@vimoh – The thing to do is from this day forward, fill the web with good stuff about you

    @PharmacistMike – Just make every connection the best it can be, make what people remember and take away the good stuff :)

    @Michael – I love that “color your socks are”, very cool and very true. Empathy and shared ground is important, but we can hold back many of the details!

    @amypalko – Being yourself is important, especially if yourself is a nice and genuine person :) One issue though with being yourself is sometimes there is not enough context when someone comes to view what you put out later, for example through the wayback machine of a 140 character message from a year ago.

    @Online Branding Expert – Thanks, I appreciate you saying so :)

    @bbrian017 – I need to look at Entrecard, I have kind of dismissed it up to now as another pyramid traffic thing but people keep telling me about it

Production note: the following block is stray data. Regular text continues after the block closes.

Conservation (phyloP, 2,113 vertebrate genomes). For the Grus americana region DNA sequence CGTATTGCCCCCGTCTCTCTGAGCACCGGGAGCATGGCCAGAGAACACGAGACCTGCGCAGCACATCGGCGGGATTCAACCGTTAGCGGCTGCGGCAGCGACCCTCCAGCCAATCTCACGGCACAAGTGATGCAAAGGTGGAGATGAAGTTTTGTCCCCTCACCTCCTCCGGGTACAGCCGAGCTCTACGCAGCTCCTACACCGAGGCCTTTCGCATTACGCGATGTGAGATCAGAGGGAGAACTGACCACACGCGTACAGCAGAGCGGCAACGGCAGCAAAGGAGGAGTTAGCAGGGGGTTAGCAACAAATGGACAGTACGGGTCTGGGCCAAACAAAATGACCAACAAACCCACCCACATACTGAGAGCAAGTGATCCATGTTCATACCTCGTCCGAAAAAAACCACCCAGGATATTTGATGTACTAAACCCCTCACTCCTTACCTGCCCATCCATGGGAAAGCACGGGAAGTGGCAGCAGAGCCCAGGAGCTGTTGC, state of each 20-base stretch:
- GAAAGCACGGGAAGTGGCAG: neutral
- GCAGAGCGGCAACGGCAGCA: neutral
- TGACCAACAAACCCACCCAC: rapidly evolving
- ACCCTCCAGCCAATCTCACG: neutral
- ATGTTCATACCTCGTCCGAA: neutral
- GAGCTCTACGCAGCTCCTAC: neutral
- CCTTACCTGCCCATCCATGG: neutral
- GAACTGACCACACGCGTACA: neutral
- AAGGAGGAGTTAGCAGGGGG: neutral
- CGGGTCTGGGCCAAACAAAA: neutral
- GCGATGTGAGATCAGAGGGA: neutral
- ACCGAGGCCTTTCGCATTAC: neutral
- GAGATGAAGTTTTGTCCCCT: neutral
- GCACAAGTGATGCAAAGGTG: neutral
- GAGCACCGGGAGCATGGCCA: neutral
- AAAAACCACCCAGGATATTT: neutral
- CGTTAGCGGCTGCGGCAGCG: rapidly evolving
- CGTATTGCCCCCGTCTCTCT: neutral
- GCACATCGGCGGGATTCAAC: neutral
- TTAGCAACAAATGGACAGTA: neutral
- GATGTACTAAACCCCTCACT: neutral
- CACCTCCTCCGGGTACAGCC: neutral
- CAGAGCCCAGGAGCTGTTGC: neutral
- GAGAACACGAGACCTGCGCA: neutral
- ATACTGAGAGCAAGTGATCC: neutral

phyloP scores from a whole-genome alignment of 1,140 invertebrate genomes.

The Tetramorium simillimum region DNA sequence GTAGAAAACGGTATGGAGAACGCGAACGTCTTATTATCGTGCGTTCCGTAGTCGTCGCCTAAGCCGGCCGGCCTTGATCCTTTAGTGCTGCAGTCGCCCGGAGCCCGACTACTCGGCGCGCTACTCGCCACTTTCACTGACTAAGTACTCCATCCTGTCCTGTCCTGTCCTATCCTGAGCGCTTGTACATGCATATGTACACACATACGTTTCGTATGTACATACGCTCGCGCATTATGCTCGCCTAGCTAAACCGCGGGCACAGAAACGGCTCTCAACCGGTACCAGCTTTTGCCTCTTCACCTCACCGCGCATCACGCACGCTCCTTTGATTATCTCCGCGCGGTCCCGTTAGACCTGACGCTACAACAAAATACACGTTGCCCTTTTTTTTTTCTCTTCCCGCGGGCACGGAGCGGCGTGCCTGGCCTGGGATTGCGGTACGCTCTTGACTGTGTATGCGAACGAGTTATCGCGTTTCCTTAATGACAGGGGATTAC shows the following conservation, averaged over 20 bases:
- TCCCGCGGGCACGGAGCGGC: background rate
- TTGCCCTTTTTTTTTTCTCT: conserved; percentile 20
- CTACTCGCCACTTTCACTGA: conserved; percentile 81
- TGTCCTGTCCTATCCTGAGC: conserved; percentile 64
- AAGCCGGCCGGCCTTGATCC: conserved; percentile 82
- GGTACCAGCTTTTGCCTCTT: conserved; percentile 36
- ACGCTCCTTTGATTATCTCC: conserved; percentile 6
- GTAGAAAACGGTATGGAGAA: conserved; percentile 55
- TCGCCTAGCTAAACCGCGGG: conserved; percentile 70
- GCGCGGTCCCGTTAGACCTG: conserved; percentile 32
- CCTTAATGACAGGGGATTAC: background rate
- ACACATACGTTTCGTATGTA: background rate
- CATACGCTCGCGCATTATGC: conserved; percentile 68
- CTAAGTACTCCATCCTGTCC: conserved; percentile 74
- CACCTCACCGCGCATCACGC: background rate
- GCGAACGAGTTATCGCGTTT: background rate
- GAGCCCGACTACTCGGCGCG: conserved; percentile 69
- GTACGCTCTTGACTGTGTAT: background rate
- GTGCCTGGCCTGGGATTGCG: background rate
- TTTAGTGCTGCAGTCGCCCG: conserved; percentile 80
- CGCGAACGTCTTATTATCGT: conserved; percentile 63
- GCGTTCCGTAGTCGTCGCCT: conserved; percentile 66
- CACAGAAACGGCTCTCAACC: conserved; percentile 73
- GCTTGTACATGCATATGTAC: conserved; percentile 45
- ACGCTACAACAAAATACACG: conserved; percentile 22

@Michael – Yup, good advice :) Strange thing, with Adam I always think “monk at work”, whereas with you I always think “Michael”. I think the first impression is often the strongest :)

    @Max – Pen names can work well, but I much prefer it when people use them for professional and ethical reasons, some people use them as a mask to hide behind to attack others which is a shame because it taints the whole practice.

    @Ming – Just letting it happen can be tricky when you are naturally open and honest, things leak out that might be taken out of context or brought up in the strangest of settings, on the positive side though people can see when someone is genuine so there is a benefit.